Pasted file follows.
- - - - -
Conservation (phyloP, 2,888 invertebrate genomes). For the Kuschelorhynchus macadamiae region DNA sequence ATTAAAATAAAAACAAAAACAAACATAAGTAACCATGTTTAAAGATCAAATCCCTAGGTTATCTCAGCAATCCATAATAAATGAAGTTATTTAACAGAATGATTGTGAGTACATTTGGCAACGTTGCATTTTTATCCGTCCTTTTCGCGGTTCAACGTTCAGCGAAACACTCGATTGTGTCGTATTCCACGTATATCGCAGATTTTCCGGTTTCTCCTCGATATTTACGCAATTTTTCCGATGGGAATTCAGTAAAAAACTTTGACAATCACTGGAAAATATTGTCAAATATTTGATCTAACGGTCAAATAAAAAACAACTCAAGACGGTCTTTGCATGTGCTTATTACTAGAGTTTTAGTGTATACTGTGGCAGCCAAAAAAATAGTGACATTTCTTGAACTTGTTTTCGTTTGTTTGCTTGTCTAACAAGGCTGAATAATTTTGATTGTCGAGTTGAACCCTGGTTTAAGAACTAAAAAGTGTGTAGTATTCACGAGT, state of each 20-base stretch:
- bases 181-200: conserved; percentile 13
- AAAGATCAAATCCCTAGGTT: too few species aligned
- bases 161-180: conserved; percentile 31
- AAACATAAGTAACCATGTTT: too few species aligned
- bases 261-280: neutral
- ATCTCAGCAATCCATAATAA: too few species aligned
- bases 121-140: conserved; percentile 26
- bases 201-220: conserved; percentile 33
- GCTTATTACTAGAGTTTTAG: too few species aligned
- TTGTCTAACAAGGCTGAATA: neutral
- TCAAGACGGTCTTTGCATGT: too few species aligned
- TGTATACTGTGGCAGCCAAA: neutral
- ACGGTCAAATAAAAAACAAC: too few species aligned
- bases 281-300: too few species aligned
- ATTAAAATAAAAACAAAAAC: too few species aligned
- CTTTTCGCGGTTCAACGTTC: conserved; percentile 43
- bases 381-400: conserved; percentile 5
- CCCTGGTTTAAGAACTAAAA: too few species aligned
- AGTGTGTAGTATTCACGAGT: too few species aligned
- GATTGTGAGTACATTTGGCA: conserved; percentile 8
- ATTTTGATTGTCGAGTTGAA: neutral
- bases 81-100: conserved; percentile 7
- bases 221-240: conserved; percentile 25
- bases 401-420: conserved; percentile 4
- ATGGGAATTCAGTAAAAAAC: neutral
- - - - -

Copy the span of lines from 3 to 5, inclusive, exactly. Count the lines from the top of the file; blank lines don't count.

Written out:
- AAAGATCAAATCCCTAGGTT: too few species aligned
- bases 161-180: conserved; percentile 31
- AAACATAAGTAACCATGTTT: too few species aligned